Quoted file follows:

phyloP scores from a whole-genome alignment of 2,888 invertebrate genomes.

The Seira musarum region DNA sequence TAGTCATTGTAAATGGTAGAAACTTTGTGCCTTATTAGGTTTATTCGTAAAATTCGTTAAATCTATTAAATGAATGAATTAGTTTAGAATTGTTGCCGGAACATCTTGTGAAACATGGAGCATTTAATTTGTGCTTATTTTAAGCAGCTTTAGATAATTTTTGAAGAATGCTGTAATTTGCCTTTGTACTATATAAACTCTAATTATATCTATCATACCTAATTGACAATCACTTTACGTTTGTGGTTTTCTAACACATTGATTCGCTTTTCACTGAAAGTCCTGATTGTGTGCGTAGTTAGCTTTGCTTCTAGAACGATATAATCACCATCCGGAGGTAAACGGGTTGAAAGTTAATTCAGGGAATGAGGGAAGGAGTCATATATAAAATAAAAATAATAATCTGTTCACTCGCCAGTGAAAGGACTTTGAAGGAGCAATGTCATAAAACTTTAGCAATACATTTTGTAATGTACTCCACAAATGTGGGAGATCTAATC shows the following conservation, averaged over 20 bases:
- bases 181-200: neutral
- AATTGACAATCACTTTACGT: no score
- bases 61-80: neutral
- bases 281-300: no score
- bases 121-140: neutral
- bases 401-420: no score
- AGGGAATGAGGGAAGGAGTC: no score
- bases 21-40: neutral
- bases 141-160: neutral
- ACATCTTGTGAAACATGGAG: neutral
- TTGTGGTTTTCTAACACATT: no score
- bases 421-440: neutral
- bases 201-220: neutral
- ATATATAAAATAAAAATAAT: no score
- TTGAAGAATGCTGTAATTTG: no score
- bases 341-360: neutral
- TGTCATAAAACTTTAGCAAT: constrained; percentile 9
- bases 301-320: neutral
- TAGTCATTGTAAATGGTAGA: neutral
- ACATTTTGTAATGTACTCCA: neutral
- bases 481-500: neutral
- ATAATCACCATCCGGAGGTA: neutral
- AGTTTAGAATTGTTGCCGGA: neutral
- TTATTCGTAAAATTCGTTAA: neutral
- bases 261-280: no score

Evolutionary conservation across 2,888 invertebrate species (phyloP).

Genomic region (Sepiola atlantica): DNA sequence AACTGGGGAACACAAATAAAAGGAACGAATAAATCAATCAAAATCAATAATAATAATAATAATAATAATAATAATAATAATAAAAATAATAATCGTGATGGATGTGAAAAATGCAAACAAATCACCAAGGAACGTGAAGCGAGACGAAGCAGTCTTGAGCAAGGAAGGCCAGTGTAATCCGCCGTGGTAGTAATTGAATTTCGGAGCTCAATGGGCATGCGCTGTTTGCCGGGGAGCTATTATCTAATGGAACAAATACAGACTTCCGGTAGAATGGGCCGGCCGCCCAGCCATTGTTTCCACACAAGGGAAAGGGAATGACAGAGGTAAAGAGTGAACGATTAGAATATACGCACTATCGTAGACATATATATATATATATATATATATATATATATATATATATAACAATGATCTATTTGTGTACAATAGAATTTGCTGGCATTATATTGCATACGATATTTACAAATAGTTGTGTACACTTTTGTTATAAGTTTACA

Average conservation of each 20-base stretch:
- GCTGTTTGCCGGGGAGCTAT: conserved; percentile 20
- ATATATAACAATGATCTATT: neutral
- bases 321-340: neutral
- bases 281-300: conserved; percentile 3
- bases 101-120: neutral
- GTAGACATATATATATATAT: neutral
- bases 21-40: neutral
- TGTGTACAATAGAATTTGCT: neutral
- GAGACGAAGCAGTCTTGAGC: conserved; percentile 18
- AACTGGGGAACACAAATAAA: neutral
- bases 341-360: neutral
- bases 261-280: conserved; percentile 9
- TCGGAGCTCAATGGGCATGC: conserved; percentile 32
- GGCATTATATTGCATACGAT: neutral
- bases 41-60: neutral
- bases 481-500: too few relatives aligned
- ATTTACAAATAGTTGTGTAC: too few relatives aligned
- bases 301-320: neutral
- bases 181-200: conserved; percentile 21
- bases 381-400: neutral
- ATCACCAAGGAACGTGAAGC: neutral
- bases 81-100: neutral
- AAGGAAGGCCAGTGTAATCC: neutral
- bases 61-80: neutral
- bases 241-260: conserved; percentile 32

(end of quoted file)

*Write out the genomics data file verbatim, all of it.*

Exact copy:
phyloP scores from a whole-genome alignment of 2,888 invertebrate genomes.

The Seira musarum region DNA sequence TAGTCATTGTAAATGGTAGAAACTTTGTGCCTTATTAGGTTTATTCGTAAAATTCGTTAAATCTATTAAATGAATGAATTAGTTTAGAATTGTTGCCGGAACATCTTGTGAAACATGGAGCATTTAATTTGTGCTTATTTTAAGCAGCTTTAGATAATTTTTGAAGAATGCTGTAATTTGCCTTTGTACTATATAAACTCTAATTATATCTATCATACCTAATTGACAATCACTTTACGTTTGTGGTTTTCTAACACATTGATTCGCTTTTCACTGAAAGTCCTGATTGTGTGCGTAGTTAGCTTTGCTTCTAGAACGATATAATCACCATCCGGAGGTAAACGGGTTGAAAGTTAATTCAGGGAATGAGGGAAGGAGTCATATATAAAATAAAAATAATAATCTGTTCACTCGCCAGTGAAAGGACTTTGAAGGAGCAATGTCATAAAACTTTAGCAATACATTTTGTAATGTACTCCACAAATGTGGGAGATCTAATC shows the following conservation, averaged over 20 bases:
- bases 181-200: neutral
- AATTGACAATCACTTTACGT: no score
- bases 61-80: neutral
- bases 281-300: no score
- bases 121-140: neutral
- bases 401-420: no score
- AGGGAATGAGGGAAGGAGTC: no score
- bases 21-40: neutral
- bases 141-160: neutral
- ACATCTTGTGAAACATGGAG: neutral
- TTGTGGTTTTCTAACACATT: no score
- bases 421-440: neutral
- bases 201-220: neutral
- ATATATAAAATAAAAATAAT: no score
- TTGAAGAATGCTGTAATTTG: no score
- bases 341-360: neutral
- TGTCATAAAACTTTAGCAAT: constrained; percentile 9
- bases 301-320: neutral
- TAGTCATTGTAAATGGTAGA: neutral
- ACATTTTGTAATGTACTCCA: neutral
- bases 481-500: neutral
- ATAATCACCATCCGGAGGTA: neutral
- AGTTTAGAATTGTTGCCGGA: neutral
- TTATTCGTAAAATTCGTTAA: neutral
- bases 261-280: no score

Evolutionary conservation across 2,888 invertebrate species (phyloP).

Genomic region (Sepiola atlantica): DNA sequence AACTGGGGAACACAAATAAAAGGAACGAATAAATCAATCAAAATCAATAATAATAATAATAATAATAATAATAATAATAATAAAAATAATAATCGTGATGGATGTGAAAAATGCAAACAAATCACCAAGGAACGTGAAGCGAGACGAAGCAGTCTTGAGCAAGGAAGGCCAGTGTAATCCGCCGTGGTAGTAATTGAATTTCGGAGCTCAATGGGCATGCGCTGTTTGCCGGGGAGCTATTATCTAATGGAACAAATACAGACTTCCGGTAGAATGGGCCGGCCGCCCAGCCATTGTTTCCACACAAGGGAAAGGGAATGACAGAGGTAAAGAGTGAACGATTAGAATATACGCACTATCGTAGACATATATATATATATATATATATATATATATATATATATATAACAATGATCTATTTGTGTACAATAGAATTTGCTGGCATTATATTGCATACGATATTTACAAATAGTTGTGTACACTTTTGTTATAAGTTTACA

Average conservation of each 20-base stretch:
- GCTGTTTGCCGGGGAGCTAT: conserved; percentile 20
- ATATATAACAATGATCTATT: neutral
- bases 321-340: neutral
- bases 281-300: conserved; percentile 3
- bases 101-120: neutral
- GTAGACATATATATATATAT: neutral
- bases 21-40: neutral
- TGTGTACAATAGAATTTGCT: neutral
- GAGACGAAGCAGTCTTGAGC: conserved; percentile 18
- AACTGGGGAACACAAATAAA: neutral
- bases 341-360: neutral
- bases 261-280: conserved; percentile 9
- TCGGAGCTCAATGGGCATGC: conserved; percentile 32
- GGCATTATATTGCATACGAT: neutral
- bases 41-60: neutral
- bases 481-500: too few relatives aligned
- ATTTACAAATAGTTGTGTAC: too few relatives aligned
- bases 301-320: neutral
- bases 181-200: conserved; percentile 21
- bases 381-400: neutral
- ATCACCAAGGAACGTGAAGC: neutral
- bases 81-100: neutral
- AAGGAAGGCCAGTGTAATCC: neutral
- bases 61-80: neutral
- bases 241-260: conserved; percentile 32